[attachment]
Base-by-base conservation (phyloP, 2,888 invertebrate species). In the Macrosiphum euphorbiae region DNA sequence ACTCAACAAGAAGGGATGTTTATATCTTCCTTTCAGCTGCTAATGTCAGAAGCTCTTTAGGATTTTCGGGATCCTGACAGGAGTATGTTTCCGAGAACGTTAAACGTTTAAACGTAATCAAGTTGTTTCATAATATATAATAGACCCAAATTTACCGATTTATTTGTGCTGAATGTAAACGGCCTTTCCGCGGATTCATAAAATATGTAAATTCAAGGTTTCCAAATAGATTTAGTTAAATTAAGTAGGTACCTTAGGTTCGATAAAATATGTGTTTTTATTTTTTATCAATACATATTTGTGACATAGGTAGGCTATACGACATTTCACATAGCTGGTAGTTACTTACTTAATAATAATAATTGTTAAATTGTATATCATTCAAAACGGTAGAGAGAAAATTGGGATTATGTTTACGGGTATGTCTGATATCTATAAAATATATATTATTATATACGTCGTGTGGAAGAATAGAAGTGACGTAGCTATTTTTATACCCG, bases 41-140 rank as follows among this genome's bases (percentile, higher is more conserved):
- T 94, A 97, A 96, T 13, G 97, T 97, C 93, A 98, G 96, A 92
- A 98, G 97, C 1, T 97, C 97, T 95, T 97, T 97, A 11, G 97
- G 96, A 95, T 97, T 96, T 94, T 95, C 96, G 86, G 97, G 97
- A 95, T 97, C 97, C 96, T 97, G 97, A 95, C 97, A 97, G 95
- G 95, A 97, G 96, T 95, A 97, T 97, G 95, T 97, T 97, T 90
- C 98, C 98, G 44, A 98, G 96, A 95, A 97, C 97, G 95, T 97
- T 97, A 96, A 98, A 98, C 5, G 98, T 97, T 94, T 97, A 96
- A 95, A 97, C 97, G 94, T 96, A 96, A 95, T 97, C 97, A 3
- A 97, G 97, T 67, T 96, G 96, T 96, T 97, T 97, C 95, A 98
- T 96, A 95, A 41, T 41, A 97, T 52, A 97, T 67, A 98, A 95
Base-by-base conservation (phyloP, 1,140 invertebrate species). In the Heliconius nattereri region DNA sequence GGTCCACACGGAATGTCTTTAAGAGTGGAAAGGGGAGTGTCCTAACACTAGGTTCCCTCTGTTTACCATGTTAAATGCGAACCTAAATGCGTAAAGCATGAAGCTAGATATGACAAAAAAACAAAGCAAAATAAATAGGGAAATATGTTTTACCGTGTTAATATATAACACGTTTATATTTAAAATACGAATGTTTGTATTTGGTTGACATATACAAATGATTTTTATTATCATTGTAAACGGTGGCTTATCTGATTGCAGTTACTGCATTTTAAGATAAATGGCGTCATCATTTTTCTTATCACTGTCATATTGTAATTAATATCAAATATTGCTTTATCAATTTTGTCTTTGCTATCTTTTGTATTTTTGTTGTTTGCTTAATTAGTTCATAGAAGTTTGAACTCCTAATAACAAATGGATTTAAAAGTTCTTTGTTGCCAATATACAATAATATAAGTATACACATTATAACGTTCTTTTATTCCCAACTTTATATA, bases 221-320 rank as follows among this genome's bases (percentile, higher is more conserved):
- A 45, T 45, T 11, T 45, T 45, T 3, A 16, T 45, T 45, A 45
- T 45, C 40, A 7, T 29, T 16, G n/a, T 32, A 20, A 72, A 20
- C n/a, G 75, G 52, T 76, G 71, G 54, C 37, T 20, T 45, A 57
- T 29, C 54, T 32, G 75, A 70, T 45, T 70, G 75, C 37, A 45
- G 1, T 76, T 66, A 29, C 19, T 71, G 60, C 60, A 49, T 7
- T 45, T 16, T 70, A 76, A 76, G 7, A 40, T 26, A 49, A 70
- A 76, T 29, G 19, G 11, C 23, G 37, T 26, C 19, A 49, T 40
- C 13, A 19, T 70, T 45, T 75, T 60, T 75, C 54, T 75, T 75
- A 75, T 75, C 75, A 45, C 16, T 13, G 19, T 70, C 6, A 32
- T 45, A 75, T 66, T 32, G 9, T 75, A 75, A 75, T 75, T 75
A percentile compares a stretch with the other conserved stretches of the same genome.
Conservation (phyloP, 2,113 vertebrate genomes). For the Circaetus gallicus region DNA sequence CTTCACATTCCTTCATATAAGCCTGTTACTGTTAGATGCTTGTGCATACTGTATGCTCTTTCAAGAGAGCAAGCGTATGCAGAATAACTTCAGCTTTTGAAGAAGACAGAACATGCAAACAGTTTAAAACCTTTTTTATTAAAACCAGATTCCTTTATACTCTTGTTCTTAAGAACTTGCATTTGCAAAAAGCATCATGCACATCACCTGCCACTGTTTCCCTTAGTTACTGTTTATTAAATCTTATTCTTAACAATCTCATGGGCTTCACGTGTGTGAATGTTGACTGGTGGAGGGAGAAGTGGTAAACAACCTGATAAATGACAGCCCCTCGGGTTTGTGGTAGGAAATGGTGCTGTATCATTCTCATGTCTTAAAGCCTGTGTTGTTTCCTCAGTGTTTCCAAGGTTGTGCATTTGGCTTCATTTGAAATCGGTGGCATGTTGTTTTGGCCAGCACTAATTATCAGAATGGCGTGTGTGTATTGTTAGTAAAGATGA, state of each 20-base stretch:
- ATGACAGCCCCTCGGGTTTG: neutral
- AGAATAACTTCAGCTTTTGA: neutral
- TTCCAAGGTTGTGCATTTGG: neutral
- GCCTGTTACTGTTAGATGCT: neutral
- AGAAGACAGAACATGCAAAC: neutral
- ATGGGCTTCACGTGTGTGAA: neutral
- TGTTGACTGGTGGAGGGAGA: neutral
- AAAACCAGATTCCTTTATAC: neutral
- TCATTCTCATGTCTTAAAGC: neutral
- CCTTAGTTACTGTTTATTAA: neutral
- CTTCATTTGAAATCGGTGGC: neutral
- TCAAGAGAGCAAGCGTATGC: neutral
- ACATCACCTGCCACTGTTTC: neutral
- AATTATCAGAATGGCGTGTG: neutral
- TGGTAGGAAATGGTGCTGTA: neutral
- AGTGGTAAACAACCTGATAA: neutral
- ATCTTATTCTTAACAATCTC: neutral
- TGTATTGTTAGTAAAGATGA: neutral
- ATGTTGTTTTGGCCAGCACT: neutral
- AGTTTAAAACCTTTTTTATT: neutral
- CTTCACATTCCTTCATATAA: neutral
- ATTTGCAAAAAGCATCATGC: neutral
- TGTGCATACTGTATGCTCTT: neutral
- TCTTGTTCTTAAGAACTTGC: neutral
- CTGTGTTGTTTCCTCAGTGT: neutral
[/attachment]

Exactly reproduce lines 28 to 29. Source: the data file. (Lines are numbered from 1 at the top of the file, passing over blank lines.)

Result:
- GCCTGTTACTGTTAGATGCT: neutral
- AGAAGACAGAACATGCAAAC: neutral